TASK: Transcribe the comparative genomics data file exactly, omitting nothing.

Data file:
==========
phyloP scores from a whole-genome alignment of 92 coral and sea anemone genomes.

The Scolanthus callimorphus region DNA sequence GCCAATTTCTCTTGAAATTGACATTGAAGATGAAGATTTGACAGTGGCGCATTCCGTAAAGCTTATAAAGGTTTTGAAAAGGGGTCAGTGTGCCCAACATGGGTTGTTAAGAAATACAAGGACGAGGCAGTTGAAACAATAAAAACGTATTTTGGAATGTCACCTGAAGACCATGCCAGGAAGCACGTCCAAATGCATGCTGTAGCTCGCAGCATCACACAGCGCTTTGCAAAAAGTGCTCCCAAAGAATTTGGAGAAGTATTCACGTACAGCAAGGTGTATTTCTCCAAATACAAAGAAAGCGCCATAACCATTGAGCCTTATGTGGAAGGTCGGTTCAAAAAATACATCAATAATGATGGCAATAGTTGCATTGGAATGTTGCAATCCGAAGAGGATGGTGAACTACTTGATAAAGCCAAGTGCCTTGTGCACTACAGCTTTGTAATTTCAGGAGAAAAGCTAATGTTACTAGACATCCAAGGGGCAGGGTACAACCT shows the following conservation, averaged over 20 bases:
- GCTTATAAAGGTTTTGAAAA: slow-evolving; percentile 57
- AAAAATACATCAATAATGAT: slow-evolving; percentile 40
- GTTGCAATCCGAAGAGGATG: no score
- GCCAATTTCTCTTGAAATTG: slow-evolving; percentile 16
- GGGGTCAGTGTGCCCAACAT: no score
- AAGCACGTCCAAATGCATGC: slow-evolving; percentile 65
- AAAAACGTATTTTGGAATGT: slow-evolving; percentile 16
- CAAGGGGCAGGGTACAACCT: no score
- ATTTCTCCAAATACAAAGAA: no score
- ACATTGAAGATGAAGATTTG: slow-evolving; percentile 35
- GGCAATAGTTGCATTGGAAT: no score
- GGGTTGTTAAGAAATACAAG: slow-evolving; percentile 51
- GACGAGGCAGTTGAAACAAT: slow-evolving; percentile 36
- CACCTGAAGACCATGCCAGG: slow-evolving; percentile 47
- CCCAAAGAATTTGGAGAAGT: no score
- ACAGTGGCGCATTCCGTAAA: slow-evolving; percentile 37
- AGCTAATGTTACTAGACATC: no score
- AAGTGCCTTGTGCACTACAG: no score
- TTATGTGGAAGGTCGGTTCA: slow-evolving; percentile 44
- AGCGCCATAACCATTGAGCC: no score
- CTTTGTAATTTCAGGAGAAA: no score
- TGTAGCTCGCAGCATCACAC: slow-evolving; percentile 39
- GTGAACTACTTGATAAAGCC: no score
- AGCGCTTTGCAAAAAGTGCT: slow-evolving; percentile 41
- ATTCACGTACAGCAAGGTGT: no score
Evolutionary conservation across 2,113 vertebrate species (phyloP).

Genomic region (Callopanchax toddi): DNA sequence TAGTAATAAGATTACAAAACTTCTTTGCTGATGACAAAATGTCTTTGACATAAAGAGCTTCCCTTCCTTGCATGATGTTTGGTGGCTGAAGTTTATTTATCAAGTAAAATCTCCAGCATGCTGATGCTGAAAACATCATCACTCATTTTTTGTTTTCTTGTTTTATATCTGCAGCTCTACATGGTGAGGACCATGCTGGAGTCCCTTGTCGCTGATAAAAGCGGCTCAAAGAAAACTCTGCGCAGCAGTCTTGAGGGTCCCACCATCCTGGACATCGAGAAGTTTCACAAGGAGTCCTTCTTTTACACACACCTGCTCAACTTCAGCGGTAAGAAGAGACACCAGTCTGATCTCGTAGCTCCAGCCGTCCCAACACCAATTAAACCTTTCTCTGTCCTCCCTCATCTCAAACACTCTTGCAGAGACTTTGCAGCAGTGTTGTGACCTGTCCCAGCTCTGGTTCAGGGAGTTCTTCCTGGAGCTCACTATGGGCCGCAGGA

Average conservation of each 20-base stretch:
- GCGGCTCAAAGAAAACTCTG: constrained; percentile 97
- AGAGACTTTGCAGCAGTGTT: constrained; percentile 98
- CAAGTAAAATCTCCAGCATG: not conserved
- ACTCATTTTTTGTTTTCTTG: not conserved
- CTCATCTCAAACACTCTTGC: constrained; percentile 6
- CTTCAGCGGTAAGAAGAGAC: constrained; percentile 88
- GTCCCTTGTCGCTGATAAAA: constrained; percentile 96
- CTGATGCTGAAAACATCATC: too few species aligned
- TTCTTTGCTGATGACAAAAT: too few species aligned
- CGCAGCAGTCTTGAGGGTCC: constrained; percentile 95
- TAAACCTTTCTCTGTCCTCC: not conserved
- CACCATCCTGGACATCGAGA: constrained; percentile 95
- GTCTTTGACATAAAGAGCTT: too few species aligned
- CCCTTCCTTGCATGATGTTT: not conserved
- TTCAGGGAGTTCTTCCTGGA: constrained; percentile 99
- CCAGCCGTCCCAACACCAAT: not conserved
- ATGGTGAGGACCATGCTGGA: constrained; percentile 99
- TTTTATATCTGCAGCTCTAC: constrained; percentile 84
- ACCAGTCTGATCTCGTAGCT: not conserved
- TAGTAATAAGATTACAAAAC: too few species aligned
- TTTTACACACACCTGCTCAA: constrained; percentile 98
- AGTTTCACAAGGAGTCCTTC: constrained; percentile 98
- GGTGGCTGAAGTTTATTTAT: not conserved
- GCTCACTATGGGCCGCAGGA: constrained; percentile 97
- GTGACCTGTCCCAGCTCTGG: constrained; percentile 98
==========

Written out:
phyloP scores from a whole-genome alignment of 92 coral and sea anemone genomes.

The Scolanthus callimorphus region DNA sequence GCCAATTTCTCTTGAAATTGACATTGAAGATGAAGATTTGACAGTGGCGCATTCCGTAAAGCTTATAAAGGTTTTGAAAAGGGGTCAGTGTGCCCAACATGGGTTGTTAAGAAATACAAGGACGAGGCAGTTGAAACAATAAAAACGTATTTTGGAATGTCACCTGAAGACCATGCCAGGAAGCACGTCCAAATGCATGCTGTAGCTCGCAGCATCACACAGCGCTTTGCAAAAAGTGCTCCCAAAGAATTTGGAGAAGTATTCACGTACAGCAAGGTGTATTTCTCCAAATACAAAGAAAGCGCCATAACCATTGAGCCTTATGTGGAAGGTCGGTTCAAAAAATACATCAATAATGATGGCAATAGTTGCATTGGAATGTTGCAATCCGAAGAGGATGGTGAACTACTTGATAAAGCCAAGTGCCTTGTGCACTACAGCTTTGTAATTTCAGGAGAAAAGCTAATGTTACTAGACATCCAAGGGGCAGGGTACAACCT shows the following conservation, averaged over 20 bases:
- GCTTATAAAGGTTTTGAAAA: slow-evolving; percentile 57
- AAAAATACATCAATAATGAT: slow-evolving; percentile 40
- GTTGCAATCCGAAGAGGATG: no score
- GCCAATTTCTCTTGAAATTG: slow-evolving; percentile 16
- GGGGTCAGTGTGCCCAACAT: no score
- AAGCACGTCCAAATGCATGC: slow-evolving; percentile 65
- AAAAACGTATTTTGGAATGT: slow-evolving; percentile 16
- CAAGGGGCAGGGTACAACCT: no score
- ATTTCTCCAAATACAAAGAA: no score
- ACATTGAAGATGAAGATTTG: slow-evolving; percentile 35
- GGCAATAGTTGCATTGGAAT: no score
- GGGTTGTTAAGAAATACAAG: slow-evolving; percentile 51
- GACGAGGCAGTTGAAACAAT: slow-evolving; percentile 36
- CACCTGAAGACCATGCCAGG: slow-evolving; percentile 47
- CCCAAAGAATTTGGAGAAGT: no score
- ACAGTGGCGCATTCCGTAAA: slow-evolving; percentile 37
- AGCTAATGTTACTAGACATC: no score
- AAGTGCCTTGTGCACTACAG: no score
- TTATGTGGAAGGTCGGTTCA: slow-evolving; percentile 44
- AGCGCCATAACCATTGAGCC: no score
- CTTTGTAATTTCAGGAGAAA: no score
- TGTAGCTCGCAGCATCACAC: slow-evolving; percentile 39
- GTGAACTACTTGATAAAGCC: no score
- AGCGCTTTGCAAAAAGTGCT: slow-evolving; percentile 41
- ATTCACGTACAGCAAGGTGT: no score
Evolutionary conservation across 2,113 vertebrate species (phyloP).

Genomic region (Callopanchax toddi): DNA sequence TAGTAATAAGATTACAAAACTTCTTTGCTGATGACAAAATGTCTTTGACATAAAGAGCTTCCCTTCCTTGCATGATGTTTGGTGGCTGAAGTTTATTTATCAAGTAAAATCTCCAGCATGCTGATGCTGAAAACATCATCACTCATTTTTTGTTTTCTTGTTTTATATCTGCAGCTCTACATGGTGAGGACCATGCTGGAGTCCCTTGTCGCTGATAAAAGCGGCTCAAAGAAAACTCTGCGCAGCAGTCTTGAGGGTCCCACCATCCTGGACATCGAGAAGTTTCACAAGGAGTCCTTCTTTTACACACACCTGCTCAACTTCAGCGGTAAGAAGAGACACCAGTCTGATCTCGTAGCTCCAGCCGTCCCAACACCAATTAAACCTTTCTCTGTCCTCCCTCATCTCAAACACTCTTGCAGAGACTTTGCAGCAGTGTTGTGACCTGTCCCAGCTCTGGTTCAGGGAGTTCTTCCTGGAGCTCACTATGGGCCGCAGGA

Average conservation of each 20-base stretch:
- GCGGCTCAAAGAAAACTCTG: constrained; percentile 97
- AGAGACTTTGCAGCAGTGTT: constrained; percentile 98
- CAAGTAAAATCTCCAGCATG: not conserved
- ACTCATTTTTTGTTTTCTTG: not conserved
- CTCATCTCAAACACTCTTGC: constrained; percentile 6
- CTTCAGCGGTAAGAAGAGAC: constrained; percentile 88
- GTCCCTTGTCGCTGATAAAA: constrained; percentile 96
- CTGATGCTGAAAACATCATC: too few species aligned
- TTCTTTGCTGATGACAAAAT: too few species aligned
- CGCAGCAGTCTTGAGGGTCC: constrained; percentile 95
- TAAACCTTTCTCTGTCCTCC: not conserved
- CACCATCCTGGACATCGAGA: constrained; percentile 95
- GTCTTTGACATAAAGAGCTT: too few species aligned
- CCCTTCCTTGCATGATGTTT: not conserved
- TTCAGGGAGTTCTTCCTGGA: constrained; percentile 99
- CCAGCCGTCCCAACACCAAT: not conserved
- ATGGTGAGGACCATGCTGGA: constrained; percentile 99
- TTTTATATCTGCAGCTCTAC: constrained; percentile 84
- ACCAGTCTGATCTCGTAGCT: not conserved
- TAGTAATAAGATTACAAAAC: too few species aligned
- TTTTACACACACCTGCTCAA: constrained; percentile 98
- AGTTTCACAAGGAGTCCTTC: constrained; percentile 98
- GGTGGCTGAAGTTTATTTAT: not conserved
- GCTCACTATGGGCCGCAGGA: constrained; percentile 97
- GTGACCTGTCCCAGCTCTGG: constrained; percentile 98